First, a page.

Asif Majid studied on SIT’s Morocco: Migration and Transnational Identity program in fall 2011 and SIT’s Morocco: Multiculturalism and Human Rights program in spring 2012. He recently published a book entitled This Moroccan Life that was informed by his research and experiences on the SIT programs. Below, Asif describes his impressions of Morocco and the issues he explores in his book.
With Amazigh, Arab, French, Spanish, and sub-Saharan African influences, Morocco is more of a melting pot of cultures and languages than many parts of the United States. It was within this mixture that I spent nine months on two SIT programs in Morocco tackling the questions I had about my surroundings and the role I played within them.
Understanding the various political, social, cultural, and linguistic dimensions of Morocco was challenging to say the least. It became apparent to me that addressing Morocco from the perspective of traditional field research would not be adequate; there were simply too many questions, ranging from the Arab Spring to transitioning gender roles, to explore.
As I struggled, I found solace in Djemaa el Fna, a public performance space in Marrakech. There, street performers told stories but interrupted themselves at climactic junctures to tease money out of their audience. Those interruptions became opportunities for me to explore the issues I sought to understand through experiential research.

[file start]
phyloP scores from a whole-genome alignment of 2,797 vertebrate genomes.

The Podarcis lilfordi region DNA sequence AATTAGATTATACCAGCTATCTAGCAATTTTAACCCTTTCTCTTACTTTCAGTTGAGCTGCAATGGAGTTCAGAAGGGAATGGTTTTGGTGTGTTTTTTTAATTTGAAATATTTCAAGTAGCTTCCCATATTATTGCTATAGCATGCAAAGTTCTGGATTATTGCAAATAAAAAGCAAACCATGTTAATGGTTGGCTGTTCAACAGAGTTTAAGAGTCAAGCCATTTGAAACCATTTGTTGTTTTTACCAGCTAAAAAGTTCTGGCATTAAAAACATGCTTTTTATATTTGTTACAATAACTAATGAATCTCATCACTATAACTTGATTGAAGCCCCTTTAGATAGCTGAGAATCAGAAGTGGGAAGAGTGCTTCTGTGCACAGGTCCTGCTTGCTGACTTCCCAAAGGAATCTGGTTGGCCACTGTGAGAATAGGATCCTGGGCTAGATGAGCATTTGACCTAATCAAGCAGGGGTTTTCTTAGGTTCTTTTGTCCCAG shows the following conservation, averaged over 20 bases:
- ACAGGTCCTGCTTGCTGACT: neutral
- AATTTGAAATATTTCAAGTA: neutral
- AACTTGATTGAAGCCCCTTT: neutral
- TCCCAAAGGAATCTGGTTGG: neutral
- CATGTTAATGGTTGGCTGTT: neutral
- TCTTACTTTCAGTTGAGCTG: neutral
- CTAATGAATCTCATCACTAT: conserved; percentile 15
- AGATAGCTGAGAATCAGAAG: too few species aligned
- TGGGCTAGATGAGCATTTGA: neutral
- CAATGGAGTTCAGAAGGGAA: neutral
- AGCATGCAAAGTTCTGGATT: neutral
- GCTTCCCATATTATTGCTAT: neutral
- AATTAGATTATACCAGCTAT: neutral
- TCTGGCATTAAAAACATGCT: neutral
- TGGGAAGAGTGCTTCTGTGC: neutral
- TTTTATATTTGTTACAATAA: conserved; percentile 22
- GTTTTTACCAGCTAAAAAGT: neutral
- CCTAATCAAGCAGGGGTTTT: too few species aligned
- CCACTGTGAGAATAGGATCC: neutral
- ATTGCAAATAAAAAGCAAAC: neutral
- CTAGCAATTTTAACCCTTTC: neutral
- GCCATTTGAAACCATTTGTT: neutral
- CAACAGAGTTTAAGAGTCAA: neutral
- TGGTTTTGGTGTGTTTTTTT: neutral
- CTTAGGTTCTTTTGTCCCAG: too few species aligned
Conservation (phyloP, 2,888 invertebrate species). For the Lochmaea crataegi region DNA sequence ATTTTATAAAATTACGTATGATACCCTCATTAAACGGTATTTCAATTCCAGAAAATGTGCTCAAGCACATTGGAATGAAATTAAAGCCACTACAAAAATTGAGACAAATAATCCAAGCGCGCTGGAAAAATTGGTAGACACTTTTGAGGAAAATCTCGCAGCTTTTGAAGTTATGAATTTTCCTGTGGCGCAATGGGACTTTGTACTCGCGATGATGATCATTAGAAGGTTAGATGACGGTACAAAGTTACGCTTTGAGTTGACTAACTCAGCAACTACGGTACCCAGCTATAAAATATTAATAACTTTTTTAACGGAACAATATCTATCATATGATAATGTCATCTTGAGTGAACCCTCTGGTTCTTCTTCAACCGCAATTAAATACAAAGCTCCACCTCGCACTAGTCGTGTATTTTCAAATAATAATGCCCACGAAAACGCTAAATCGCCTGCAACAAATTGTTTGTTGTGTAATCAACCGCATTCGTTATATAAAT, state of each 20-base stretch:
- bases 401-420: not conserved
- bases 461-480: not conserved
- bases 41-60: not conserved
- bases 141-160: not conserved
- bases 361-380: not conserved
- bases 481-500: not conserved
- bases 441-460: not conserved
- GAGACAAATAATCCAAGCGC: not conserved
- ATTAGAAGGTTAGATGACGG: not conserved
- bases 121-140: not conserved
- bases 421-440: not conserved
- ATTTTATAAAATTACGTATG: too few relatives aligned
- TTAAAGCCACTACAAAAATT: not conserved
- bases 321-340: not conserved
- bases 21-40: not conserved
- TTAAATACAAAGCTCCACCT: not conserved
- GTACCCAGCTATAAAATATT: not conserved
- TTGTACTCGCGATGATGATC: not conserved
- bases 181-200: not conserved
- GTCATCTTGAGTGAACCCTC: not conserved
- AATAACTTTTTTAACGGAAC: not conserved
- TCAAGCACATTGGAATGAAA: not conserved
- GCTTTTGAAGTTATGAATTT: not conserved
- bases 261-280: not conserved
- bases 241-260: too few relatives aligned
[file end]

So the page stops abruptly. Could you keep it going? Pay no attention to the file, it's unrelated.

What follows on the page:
That research led to my writing the book This Moroccan Life; the book is in two parts. In Part 1, I used the structure of stories told in Djemaa el Fna and supplemented it with Bertolt Brecht’s epic theater concept to write a play framed around an old Arab folk tale in which a wily main character tricks three thieves using a donkey, stick, bird, and knife.
In my play, the three thieves and the objects they are tricked by become interjecting characters that interrupt the narrator—who is telling the frame story—in order to expose Moroccan social issues including migration, transnational identity, human rights, gender roles, and sexual harassment. Further, the play is a sociopolitical allegory for the Arab Spring, in which the narrator is a despotic ruler oppressing his people—the interrupting characters—by marginalizing their stories.
Part 2 is a lengthy analysis that connects the themes raised by the characters of Part 1 to academic research and my personal experiences in Morocco, both of which influenced the writing of the play. In fact, the two parts are so intertwined that they are one.
I am grateful for the flexibility of the Independent Study Project period, which allowed me to take such an intellectual risk. My ability to empathize with the people of Morocco and the themes I explored is far greater now than it would have been without the opportunity SIT facilitated.